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First peoples and oppressive authenticity.



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Perspective

Tuesday 13 September 2005

Jeff Sissons, Director of Anthropology, School of Social and Cultural Studies, Victoria University of Wellington, NZ

 

First Peoples and Oppressive Authenticity  

 

The indigenous world is as diverse now as it ever was and despite pessimistic predictions that colonized cultures would be absorbed into the nirvana of the new world order, this diversity shows no sign of reducing.  

 

But what does this term ‘indigenous’ refer to? People tend to worry excessively over its meaning. Surely we are all indigenous in some way or other, they say. What about the English, are they not indigenous to England? I think things become much clearer if we define indigenous peoples as First Peoples, peoples whose cultures were transformed as they attempted to resist and re-direct projects of settler nationhood.  

 

Defining indigenous peoples as first peoples also has merit in that it distinguishes these people from oppressed and tribal peoples throughout the third world. While First peoples share many common concerns with tribal peoples in Asia and Africa, First peoples are confronted with distinctive issues that arise directly out of their colonial struggles within settler nations such as Australia, Canada and the United States. Foremost among these issues are: regimes of oppressive authenticity; urban indigeneity; indigenous schooling; indigenous citizenship and indigenous repossession. I explore these concerns in my book, First Peoples: Indigenous Cultures and their Futures . Here, I want to talk briefly about oppressive authenticity, urban indigeneity. 

 

Oppressive authenticity operates primarily as a mechanism of exclusion; people who cannot be easily placed in one of two categories - ‘native’ or ‘settler’ - become people out of place. They don’t properly belong in the official scheme of things; they are impure, inauthentic; Australian anthropologist Patrick Wolf has described them as an excluded middle. Included in the excluded middles of many post-settler states today are millions of First Peoples variously described as ‘half-castes’, ‘mixed-bloods’ ‘urbanized’ ‘non-traditional’ and ‘westernized’ - usually the majority of their indigenous citizens. 

 

Settler-state regimes of oppressive authenticity are essentially about the granting of official recognition to a shrinking category of indigenous people who were deemed authentic and the denial of this recognition to an expanding category of others who are deemed inauthentic. Biological authenticity, and social authenticity are some of its main manifestations.  

 

Aboriginal child abductions in Australia were legitimized by a strange pseudo-mathematics of biological authenticity. When expressed as racial purity, Aboriginal identity was mathematically divisible: parents were halves; grandparents were quarters, and so on. A precise terminology was evolved to identify the different proportions of white admixture, and hence degrees of racial authenticity; on the path to assimilation ‘full-bloods’ became ‘half-castes’, ‘half-castes’ became ‘quadroons’ and ‘quadroons’ became ‘octoroons’. Beyond ‘octoroon’ children were officially deemed to be officially white Australians. A similar algebra was practiced in North America and New Zealand.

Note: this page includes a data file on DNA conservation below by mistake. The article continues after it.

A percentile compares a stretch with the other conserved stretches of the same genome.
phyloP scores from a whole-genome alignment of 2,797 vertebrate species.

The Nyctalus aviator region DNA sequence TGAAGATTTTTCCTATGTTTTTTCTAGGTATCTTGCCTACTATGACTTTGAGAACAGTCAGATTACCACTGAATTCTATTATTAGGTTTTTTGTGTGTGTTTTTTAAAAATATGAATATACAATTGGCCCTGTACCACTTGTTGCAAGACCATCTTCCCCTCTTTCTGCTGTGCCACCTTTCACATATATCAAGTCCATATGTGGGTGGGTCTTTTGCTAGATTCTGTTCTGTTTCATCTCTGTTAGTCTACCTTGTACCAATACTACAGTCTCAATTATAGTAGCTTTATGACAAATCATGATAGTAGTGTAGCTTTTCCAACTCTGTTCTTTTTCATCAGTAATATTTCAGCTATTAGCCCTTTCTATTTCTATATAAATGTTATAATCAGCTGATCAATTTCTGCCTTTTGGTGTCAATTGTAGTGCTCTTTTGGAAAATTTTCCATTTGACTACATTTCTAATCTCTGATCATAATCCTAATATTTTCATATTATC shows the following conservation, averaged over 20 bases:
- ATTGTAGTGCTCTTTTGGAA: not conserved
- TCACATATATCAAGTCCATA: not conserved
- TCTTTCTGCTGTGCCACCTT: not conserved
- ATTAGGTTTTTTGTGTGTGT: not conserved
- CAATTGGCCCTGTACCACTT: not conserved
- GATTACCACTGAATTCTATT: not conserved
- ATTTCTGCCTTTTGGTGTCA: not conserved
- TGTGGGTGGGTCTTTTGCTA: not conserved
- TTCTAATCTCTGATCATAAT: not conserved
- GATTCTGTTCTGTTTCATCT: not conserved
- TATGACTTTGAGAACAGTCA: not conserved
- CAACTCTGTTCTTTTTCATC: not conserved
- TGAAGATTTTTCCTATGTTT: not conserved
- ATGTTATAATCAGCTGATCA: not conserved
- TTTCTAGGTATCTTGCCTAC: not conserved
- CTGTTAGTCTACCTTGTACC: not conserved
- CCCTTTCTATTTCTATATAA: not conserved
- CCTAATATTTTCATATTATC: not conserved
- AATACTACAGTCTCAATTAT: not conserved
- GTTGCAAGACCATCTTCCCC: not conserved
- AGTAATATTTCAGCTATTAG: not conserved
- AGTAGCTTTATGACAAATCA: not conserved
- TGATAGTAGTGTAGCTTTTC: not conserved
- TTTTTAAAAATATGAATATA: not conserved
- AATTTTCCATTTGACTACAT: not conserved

A second form of oppressive authenticity is the requirement for social authenticity - a condition that First Peoples are only authentic when they belong to traditional kinship groups. Recently in New Zealand, as part of a deal between Maori and the Government, the Government agreed to allocate fishing quota to Maori in return for Maori agreeing to abandon all future fisheries claims. But there was a catch. The Courts ruled that only tribal Maori were authentic and able to receive quota - Urban Maori who did not know their tribe or who did not wish to affiliate with a tribe (around 25%) were tossed a token sum of money to keep them quiet. 

 

At the same time that authentic tribal belonging was being required in New Zealand in order to gain fish, authentic traditional belonging became a legal precondition for the recognition of Aboriginal land rights in Australia. The Native Title Act that followed the Mabo decision requires claimants to be able to demonstrate a continuous traditional connection to land being claimed. As a result, many thousands of Aboriginal people have become socially inauthentic, lacking a social quality that would allow them compensation for injustice. Indeed many people are now doubly disenfranchised; having been forcibly abducted from their communities as children, they are now prevented from re-establishing the severed connections with their land as adults.  

 

Cultural creativity and radical innovation are essential to cultural continuity, and this is as true for First Peoples as it is for any other people. Oppressive authenticity constrains and imprisons this creativity. It is an official policing of indigenous identity. If indigenous cultures are to continue flourish in the 21st century they will need to confront this policing and break down the walls of the conceptual cells within which indigenous identities are imprisoned.  

 

Guests on this program:

Jeff Sissons  

Associate Professor, Director of Anthropology 

School of Social and Cultural Studies 

Victoria University of Wellington 

New Zealand